In the selection circuit 305, in the case that the difference between the height data P1 and P2 is smaller than the height threshold ΔP, then the average value of the height data P1 and P2 is selected as the final height data P, and in the case that the difference therebetween is greater than ΔP, under a consideration that the height data P1 and P2 are incorrect data due to regular reflection on the printed board 101, shadow of the parts 102 or others, one of the height data P1, P2 and the zero data is selected as the final height data P in accordance with the decision table of the decision table ROM 311.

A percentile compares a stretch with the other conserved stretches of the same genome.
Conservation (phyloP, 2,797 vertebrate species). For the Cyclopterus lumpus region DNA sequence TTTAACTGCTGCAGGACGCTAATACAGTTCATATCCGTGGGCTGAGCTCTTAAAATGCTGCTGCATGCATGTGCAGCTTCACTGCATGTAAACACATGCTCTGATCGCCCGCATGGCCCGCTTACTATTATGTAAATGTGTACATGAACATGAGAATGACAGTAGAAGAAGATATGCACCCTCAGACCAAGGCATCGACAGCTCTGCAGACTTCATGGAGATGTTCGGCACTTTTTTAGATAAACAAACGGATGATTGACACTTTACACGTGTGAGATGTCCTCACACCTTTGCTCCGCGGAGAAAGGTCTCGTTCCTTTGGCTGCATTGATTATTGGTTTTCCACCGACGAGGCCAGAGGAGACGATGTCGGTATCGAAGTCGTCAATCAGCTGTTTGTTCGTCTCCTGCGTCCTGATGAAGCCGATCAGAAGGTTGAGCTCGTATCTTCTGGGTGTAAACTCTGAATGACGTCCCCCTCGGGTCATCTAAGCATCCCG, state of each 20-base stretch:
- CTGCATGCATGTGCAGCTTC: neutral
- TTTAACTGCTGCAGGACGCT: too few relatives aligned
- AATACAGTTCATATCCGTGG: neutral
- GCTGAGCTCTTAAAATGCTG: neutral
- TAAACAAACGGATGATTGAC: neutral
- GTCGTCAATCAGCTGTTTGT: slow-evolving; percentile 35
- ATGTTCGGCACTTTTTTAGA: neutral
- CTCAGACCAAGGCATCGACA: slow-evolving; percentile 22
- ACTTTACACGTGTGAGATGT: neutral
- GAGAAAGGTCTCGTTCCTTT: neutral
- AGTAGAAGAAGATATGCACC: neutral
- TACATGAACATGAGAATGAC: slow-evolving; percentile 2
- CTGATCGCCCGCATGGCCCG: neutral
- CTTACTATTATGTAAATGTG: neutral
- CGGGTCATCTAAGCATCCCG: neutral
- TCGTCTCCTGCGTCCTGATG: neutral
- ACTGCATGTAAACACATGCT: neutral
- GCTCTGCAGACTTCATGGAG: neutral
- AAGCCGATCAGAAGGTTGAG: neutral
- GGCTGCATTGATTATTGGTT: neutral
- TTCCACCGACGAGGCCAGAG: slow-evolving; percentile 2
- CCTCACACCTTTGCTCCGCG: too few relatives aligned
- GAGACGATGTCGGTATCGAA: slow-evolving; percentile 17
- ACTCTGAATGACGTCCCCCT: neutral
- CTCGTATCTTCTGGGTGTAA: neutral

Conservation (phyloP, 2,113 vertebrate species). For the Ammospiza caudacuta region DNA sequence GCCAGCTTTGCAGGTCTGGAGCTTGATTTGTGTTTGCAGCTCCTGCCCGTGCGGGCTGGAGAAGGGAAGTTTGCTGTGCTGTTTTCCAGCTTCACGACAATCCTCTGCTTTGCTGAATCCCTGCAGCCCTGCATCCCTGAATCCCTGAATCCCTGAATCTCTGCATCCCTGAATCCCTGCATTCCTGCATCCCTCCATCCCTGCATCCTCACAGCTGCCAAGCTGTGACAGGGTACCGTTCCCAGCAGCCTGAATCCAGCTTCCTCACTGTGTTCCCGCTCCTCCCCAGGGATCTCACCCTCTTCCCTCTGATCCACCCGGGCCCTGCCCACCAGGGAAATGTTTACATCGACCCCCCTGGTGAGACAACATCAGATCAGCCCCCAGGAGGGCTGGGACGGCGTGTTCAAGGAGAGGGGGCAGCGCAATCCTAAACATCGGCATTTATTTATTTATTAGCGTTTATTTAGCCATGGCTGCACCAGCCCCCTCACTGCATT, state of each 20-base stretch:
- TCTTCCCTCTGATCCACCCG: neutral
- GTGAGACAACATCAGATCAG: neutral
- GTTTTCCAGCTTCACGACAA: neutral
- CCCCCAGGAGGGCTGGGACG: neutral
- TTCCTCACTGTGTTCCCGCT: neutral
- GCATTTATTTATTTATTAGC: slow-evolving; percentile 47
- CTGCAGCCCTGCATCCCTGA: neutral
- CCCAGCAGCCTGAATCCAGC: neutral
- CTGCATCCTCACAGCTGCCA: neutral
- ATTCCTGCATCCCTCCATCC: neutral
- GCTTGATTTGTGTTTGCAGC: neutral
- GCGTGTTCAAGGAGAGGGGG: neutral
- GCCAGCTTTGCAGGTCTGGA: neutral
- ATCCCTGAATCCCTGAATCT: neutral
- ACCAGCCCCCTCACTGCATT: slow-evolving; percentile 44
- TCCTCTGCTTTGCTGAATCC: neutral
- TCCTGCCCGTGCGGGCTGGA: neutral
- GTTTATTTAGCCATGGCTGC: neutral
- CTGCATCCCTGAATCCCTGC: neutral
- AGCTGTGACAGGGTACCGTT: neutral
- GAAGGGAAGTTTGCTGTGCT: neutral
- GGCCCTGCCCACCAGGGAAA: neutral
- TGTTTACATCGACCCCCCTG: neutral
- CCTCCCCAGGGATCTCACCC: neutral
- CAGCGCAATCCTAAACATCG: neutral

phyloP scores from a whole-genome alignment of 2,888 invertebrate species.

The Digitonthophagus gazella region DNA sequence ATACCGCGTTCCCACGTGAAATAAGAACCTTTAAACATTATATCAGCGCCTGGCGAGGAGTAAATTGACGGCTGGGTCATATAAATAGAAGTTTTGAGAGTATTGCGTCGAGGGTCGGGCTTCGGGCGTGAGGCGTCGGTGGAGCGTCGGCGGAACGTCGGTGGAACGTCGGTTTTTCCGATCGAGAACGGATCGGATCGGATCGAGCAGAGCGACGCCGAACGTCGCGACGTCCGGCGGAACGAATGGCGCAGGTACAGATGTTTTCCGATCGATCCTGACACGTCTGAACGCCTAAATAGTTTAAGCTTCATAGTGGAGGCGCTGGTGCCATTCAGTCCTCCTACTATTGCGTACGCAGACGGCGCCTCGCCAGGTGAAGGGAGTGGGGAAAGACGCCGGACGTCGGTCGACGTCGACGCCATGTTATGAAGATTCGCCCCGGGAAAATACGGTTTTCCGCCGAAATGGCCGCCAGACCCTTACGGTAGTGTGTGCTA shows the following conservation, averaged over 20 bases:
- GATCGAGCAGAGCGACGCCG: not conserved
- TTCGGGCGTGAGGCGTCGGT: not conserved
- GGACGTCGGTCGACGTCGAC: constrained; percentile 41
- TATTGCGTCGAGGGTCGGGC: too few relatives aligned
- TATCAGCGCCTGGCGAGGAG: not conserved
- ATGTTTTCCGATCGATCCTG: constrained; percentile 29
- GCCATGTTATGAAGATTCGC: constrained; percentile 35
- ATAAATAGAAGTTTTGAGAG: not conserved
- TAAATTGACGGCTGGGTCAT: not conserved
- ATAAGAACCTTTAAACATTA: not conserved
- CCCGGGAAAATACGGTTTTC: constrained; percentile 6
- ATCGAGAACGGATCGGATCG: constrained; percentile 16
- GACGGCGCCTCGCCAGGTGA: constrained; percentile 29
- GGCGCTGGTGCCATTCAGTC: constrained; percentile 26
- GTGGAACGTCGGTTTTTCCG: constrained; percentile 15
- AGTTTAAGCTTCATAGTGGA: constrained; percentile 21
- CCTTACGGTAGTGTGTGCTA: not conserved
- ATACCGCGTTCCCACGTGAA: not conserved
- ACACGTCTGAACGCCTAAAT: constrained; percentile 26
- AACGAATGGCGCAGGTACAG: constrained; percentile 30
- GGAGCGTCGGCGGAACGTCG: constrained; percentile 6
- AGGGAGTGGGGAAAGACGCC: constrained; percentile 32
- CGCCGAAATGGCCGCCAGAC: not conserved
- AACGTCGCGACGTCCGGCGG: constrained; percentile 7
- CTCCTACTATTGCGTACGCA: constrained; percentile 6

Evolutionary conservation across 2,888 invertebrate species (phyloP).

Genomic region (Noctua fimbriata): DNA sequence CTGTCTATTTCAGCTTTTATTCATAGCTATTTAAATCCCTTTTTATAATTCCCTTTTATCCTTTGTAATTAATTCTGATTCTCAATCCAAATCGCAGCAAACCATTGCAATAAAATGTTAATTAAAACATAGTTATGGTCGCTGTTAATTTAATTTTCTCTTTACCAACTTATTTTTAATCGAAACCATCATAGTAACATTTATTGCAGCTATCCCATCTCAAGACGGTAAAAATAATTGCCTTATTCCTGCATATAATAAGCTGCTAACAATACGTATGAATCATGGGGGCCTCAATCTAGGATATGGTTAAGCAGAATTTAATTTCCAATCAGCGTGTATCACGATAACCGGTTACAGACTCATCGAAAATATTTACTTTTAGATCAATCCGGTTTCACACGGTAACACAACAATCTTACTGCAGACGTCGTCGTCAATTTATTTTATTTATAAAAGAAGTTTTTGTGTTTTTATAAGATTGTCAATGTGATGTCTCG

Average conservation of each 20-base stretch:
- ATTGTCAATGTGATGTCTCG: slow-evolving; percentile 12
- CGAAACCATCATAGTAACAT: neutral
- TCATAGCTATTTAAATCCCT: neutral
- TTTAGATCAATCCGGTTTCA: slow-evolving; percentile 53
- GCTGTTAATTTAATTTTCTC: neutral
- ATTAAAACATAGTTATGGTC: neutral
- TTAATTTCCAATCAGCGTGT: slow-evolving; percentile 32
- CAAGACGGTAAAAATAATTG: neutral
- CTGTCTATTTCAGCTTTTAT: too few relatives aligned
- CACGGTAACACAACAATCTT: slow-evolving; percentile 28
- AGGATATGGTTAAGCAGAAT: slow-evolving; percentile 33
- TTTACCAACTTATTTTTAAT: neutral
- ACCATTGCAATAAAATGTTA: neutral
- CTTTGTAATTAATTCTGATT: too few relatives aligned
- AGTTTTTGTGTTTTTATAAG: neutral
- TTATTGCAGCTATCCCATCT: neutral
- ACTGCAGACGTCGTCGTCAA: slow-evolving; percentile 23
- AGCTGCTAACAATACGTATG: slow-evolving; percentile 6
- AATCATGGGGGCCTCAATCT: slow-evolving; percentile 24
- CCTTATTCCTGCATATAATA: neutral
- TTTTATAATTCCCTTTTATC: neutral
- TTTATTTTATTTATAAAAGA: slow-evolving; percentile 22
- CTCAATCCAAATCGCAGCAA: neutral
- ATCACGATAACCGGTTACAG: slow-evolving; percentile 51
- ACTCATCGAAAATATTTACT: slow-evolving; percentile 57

A description will be made hereinbelow in terms of a second embodiment of this invention with reference to FIGS. 4 to 6. In FIG. 4, a laser beam emitted from a laser light source 505 reaches a polygon mirror 507 after being reflected by reflection mirrors 508a to 508c as illustrated at numeral 506. The laser beam reflected by the polygon mirror 507 which is rotated by driving device 507a, passes through an fθ lens 509 so as to perpendicularly illuminate or scan one surface of a printed-circuit board 501 on which parts 502 is packaged and which is mounted on a transferring device 503 so as to be movable in a direction indicated by an arrow 504 at a predetermined speed. Here, the rotation of the polygon mirror 507 allows vertical scanning for the printed-circuit board 501 and the movement of the transferring device 503 causes horizontal scanning therefor, thereby scanning the entire surface of the printed-circuit board 501. In response to the illumination of the printed-circuit board 501, the laser beam is scattered and a portion of the scattered light is reflected by a light-cutting mirror 510 which is disposed between the printed-circuit board 501 and the fθ lens 509, and then led through the fθ lens 509, the polygon mirror 507 and a condensing lens 511 to a sensing surface of an optical position detecting device such as Position Sensitive Detector (PSD) 512. The optical position detecting device 512 generates a detection signal, i.e., a photoelectric current signal 513, comprising two components I1 and I2, in correspondance with the displacement (or position) of the light spot formed thereon due to the condensing lens 511. The displacement of the light spot on the sensing surface of the optical position detecting device 512 is in proportional relation to the height of the parts 502 on the printed-circuit board 501, that is, the position of the light spot on the sensing surface thereof is proportionally displaced in accordance with variation of the height of the parts 502 on the printed-circuit board 501. Thus, the detection signals I1 and I2 correspond to the height of the parts 502 on the printed-circuit board 501, and the height data H can be obtained on the basis of the detection signals I1 and I2 in accordance with the following equation.